These snakes have a cream underbelly and orange back covered in brown blotches. As with other popular species, there are many morphs available for sale too.

Caring for and housing sand boas is easy. A 15 to 20-gallon glass tank is perfect for even the largest individual; just make sure they have three inches of loose substrate for burrowing. The trickiest part of keeping this species is maintaining the 50% humidity.

4. Rat Snake

Rat Snake

Rat snakes are inexpensive, friendly, and beautiful snakes that are found widely across North America and Europe. It is common to find them in habitats from humid swamps to rocky deserts.

There are over 45 species of rat snake to choose from. This diverse group comes in different colors, patterns, and sizes. The most common pet rat snake, the black rat snake, is black with a white belly. This species is one of the largest, reaching six feet or more when fully grown.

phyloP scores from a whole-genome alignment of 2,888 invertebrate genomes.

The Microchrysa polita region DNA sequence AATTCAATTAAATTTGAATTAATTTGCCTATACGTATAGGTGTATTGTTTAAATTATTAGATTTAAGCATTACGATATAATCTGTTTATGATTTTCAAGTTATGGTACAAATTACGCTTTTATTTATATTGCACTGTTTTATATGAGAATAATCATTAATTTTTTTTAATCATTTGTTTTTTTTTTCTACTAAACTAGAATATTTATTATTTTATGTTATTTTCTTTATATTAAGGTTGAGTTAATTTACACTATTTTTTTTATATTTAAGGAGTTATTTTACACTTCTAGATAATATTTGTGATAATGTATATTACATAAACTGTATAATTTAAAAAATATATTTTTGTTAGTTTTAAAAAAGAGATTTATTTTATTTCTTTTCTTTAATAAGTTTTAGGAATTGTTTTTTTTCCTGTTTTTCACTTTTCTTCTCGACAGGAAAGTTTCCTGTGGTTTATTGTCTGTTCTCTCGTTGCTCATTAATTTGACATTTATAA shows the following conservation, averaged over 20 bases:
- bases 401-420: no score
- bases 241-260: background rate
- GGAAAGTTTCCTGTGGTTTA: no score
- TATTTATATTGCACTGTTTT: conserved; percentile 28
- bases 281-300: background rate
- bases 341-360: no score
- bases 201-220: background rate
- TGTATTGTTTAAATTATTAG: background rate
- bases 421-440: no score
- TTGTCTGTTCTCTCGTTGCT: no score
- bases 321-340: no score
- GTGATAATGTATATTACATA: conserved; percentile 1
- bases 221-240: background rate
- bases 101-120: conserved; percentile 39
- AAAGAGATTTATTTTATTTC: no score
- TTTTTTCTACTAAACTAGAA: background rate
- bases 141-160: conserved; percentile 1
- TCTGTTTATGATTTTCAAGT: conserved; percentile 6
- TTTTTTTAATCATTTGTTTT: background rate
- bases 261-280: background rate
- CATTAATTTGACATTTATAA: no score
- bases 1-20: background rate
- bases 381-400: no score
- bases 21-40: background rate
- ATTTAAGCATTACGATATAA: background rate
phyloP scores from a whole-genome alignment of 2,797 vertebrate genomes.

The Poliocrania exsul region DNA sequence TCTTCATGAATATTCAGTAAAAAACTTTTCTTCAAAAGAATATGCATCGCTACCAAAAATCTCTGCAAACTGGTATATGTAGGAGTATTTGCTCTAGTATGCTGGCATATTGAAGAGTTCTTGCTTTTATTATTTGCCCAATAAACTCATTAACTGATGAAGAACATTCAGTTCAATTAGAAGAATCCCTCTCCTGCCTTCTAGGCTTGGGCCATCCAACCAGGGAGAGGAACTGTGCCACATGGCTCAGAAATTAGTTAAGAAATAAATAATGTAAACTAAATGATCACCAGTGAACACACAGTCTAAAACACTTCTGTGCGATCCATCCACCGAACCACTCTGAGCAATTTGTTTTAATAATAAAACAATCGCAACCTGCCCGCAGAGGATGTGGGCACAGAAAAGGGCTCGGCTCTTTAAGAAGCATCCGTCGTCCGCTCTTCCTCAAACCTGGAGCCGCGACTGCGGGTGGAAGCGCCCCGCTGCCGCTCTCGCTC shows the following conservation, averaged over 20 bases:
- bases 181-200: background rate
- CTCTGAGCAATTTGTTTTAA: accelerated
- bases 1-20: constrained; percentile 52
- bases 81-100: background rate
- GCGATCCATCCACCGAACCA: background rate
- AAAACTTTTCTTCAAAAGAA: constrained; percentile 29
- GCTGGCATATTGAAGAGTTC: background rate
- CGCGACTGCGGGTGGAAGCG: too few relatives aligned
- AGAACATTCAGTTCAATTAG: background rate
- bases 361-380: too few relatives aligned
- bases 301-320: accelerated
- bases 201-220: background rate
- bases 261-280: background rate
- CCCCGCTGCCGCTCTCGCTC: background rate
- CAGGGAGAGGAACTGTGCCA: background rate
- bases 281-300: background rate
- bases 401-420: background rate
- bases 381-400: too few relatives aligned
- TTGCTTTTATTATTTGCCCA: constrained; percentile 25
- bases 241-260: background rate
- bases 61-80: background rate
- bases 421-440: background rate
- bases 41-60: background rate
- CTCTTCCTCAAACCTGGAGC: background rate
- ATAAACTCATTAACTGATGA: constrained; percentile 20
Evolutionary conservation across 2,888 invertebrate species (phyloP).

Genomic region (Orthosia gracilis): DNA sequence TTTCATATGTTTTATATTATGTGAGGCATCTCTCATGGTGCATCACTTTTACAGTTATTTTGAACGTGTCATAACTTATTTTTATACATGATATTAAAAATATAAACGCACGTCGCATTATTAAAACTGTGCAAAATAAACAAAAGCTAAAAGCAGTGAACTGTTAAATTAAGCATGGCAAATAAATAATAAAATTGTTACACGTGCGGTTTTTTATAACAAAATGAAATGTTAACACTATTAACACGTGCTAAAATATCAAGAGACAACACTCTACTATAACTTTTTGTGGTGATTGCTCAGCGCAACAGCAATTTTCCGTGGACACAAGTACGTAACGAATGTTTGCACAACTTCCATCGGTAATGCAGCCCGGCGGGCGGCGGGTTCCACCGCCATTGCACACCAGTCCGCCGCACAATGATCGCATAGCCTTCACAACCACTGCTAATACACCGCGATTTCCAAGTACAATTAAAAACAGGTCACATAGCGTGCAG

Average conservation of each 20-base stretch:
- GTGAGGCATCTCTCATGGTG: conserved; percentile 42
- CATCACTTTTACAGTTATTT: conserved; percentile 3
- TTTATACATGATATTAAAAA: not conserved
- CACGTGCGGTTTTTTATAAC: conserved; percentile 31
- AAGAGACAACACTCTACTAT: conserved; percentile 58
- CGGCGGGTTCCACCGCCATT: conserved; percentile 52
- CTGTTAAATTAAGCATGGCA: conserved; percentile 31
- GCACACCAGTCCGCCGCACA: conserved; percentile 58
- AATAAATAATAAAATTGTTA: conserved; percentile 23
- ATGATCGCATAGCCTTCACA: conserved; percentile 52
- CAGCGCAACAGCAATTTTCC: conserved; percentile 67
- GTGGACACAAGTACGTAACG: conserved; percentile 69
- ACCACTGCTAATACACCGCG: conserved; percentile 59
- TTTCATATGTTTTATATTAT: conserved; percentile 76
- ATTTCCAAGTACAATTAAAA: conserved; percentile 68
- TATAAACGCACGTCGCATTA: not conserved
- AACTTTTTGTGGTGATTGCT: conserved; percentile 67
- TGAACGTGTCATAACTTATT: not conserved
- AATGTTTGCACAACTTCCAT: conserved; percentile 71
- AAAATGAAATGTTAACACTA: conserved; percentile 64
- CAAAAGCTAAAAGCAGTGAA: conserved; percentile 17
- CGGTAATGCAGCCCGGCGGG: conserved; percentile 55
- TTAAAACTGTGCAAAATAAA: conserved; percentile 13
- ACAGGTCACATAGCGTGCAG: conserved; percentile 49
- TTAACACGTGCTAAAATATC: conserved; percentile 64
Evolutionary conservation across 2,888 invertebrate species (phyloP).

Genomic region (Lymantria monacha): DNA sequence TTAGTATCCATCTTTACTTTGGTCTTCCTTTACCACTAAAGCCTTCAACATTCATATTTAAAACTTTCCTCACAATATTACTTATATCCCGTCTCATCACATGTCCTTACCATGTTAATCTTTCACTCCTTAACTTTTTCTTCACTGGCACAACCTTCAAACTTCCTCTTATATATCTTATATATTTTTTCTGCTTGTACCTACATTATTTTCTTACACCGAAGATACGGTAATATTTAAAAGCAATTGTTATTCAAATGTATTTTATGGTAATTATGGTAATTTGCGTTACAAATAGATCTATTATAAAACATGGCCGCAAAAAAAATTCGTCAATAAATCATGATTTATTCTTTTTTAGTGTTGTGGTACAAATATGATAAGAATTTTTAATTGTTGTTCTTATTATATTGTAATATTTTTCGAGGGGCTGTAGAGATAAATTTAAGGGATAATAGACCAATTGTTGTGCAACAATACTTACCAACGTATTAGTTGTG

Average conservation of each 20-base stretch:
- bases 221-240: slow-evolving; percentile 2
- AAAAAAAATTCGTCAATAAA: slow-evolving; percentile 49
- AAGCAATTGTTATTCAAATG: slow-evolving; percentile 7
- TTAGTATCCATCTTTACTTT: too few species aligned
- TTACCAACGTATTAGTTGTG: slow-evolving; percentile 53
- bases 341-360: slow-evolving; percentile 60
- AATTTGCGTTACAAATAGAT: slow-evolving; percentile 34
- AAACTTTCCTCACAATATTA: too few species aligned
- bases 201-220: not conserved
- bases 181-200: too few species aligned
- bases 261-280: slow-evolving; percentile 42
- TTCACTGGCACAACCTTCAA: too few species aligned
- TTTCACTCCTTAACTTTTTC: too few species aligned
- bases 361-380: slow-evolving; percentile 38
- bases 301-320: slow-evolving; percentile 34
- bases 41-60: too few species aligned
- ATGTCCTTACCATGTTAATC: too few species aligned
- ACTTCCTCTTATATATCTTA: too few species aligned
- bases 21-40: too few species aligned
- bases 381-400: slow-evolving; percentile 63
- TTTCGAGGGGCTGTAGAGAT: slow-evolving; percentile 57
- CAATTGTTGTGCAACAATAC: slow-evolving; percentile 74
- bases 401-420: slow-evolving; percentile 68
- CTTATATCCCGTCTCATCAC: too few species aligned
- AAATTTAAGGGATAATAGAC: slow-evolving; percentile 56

Rat snakes make great companions for a novice snake owner who is confident in their ability to handle larger species. Most are docile and well-adjusted to life in captivity, however some can be temperamental.

The black rat snake, for example, does not need much besides a UV lamp, heat source, large water bowl, 30-gallon tall tank and decor for climbing. They are not picky about substrate, so aspen shavings, newspaper, wood chips, or potting soil are all acceptable. Most take well to feeding on frozen-thawed mice, rats, and chicks.

3. Hognose Snake

Hognose Snake